Key Regulatory Topics: Weekly Update 6 - 12 Jan 2023
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This week, the PRA sent letters to deposit-takers, and international banks that are active in the UK, outlining its supervisory priorities for the coming year, while the FCA set out its supervisory strategy for wholesale brokers. In the EU, the EBA published its peer review on the implementation of the EBA guidelines on authorisation and registration of payment institutions and e-money institutions under PSD2, while the European Parliament indicated that it plans to consider MiCA and the Revised Recast WTR during its April plenary session.
Corrigendum to PRIIPs Delegated Regulation (EU) 2021/2268 published in OJ
On 12 January, a Corringedum to Delegated Regulation (EU) 2021/2268 amending the RTS laid down in Delegated Regulation (EU) 2017/653 as regards the underpinning methodology and presentation of performance scenarios, the presentation of costs and the methodology for the calculation of summary cost indicators, the presentation and content of information on past performance and the presentation of costs by packaged retail and insurance-based investment products (PRIIPs) offering a range of options for investment and alignment of the transitional arrangement for PRIIP manufacturers offering units of funds referred to in Article 32 the PRIIPs Regulation as underlying investment options with the prolonged transitional arrangement laid down in that Article, was published in the OJ. The Corrigendum amends the wording of the title that previously omitted part of the reference number.
FCA and PRA consult on FSCS Management Expenses Levy Limit 2023/24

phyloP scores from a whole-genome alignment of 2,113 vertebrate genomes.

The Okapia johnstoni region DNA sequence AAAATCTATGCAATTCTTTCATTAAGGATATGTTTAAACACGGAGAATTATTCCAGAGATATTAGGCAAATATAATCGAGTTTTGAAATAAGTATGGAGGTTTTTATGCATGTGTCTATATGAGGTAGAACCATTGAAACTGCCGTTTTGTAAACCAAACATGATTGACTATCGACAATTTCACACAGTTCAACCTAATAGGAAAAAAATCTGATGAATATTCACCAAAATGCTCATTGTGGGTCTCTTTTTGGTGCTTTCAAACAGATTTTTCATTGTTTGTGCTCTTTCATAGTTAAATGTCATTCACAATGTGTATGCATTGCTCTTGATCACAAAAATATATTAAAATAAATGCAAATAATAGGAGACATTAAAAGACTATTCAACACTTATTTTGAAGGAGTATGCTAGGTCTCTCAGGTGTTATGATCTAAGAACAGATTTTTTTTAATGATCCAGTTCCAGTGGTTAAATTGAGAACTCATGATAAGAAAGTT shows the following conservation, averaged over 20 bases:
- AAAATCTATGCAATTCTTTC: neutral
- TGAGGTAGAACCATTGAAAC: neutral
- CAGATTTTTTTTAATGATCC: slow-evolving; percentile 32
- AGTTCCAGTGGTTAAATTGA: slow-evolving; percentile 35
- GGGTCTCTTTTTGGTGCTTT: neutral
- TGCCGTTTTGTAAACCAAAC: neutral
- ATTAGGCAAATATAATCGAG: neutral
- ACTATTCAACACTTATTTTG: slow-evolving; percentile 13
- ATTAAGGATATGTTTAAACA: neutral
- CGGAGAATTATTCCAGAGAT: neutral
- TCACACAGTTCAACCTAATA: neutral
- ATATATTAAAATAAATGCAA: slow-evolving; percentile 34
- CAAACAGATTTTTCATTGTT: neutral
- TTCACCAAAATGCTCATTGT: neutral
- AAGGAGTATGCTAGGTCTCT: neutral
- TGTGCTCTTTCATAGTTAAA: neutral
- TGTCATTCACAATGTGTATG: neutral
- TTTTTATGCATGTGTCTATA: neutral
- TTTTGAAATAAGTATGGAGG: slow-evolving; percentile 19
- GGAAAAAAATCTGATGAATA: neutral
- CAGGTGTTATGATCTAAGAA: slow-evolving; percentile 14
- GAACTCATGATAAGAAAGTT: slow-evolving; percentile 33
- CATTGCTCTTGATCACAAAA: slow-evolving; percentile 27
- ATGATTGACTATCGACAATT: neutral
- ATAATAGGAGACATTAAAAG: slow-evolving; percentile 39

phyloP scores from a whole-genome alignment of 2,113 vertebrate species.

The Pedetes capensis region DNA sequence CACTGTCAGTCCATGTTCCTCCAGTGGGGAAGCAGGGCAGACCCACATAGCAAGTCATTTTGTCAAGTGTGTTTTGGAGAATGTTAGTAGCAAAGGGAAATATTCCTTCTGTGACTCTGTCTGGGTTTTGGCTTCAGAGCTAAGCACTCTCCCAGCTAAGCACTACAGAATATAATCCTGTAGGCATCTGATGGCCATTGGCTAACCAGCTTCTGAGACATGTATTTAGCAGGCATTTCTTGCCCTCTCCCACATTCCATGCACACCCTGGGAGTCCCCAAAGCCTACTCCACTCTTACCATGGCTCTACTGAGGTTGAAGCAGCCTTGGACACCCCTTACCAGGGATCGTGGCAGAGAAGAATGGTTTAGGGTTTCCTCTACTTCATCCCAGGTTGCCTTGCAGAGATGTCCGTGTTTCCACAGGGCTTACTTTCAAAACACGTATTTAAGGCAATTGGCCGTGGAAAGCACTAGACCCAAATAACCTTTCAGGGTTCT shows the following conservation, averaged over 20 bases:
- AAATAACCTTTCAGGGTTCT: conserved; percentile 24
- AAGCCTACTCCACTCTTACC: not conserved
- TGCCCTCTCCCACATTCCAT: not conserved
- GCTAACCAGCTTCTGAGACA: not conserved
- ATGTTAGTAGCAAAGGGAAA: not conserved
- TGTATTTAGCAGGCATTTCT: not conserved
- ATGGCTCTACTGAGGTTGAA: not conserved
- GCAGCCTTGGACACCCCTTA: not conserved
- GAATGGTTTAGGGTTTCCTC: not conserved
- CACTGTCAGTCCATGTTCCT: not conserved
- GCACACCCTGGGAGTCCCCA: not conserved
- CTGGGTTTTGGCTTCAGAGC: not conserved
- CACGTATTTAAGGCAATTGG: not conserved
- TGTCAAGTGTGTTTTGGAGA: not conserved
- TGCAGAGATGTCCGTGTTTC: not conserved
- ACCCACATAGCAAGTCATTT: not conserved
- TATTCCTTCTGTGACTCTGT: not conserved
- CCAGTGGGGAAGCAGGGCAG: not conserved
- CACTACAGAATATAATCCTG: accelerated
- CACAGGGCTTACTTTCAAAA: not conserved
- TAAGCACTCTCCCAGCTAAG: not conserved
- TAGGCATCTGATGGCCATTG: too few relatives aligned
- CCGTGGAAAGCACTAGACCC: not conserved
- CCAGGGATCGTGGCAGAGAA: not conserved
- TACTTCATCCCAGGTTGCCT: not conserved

On 12 January, the FCA and PRA began consulting on proposals for the annual Management Expenses Levy Limit (MELL) for the FSCS for the financial year 2023/24. The proposed MELL for 2023/24 is £109.8 million, consisting of the FSCS management expenses budget of GBP99.8 million, and an unlevied reserve of GBP10 million. The proposed MELL is GBP0.7 million lower than the 2022/23 MELL and would apply from 1 April, the start of the FSCS’s financial year, to 31 March 2024. The FSCS is currently forecasting an underspend of GBP6.3 million compared to the 2022/23 management expenses budget. If this forecast materialises these funds will be used to offset the levy for the relevant classes in 2023/24. The FSCS’s compensation costs levy, which covers compensation paid to consumers, is determined separately by the FSCS and does not form part of the consultation. The deadline for comments is 9 February. The FSCS has also published its Budget Update, which confirms that the total levy for 2023/24 remains, as forecast, at GBP478 million.
Financial crime and sanctions
EP Committee adopts report on proposed Directive on access to bank account registries through single access point
On 12 January, the EP announced that its Committee on Civil Liberties, Justice and Home Affairs has adopted its report on the proposed Directive amending Directive (EU) 2019/1153 as regards access of competent authorities to centralised bank account registries through the single access point. It mandates EU Member States to ensure that the information from centralised registries is available through a single access point to be developed and operated by the EC. This way, competent authorities can quickly establish if an individual holds accounts in several EU countries without multiple time-consuming queries. MEPs emphasise the importance of respecting an individual’s right to privacy, and the principle of data minimisation. They also highlight the need to gather bank account information proportionally to the needs of a specific ongoing investigation, and emphasise that searches in the centralised bank registries should only be allowed in cases where the authorities would be allowed to conduct a similar search in national registries. Next, the full house of the EP will be asked to endorse the mandate for negotiations.
ESAs identify good practices for financial education initiatives on scams, fraud and cyber security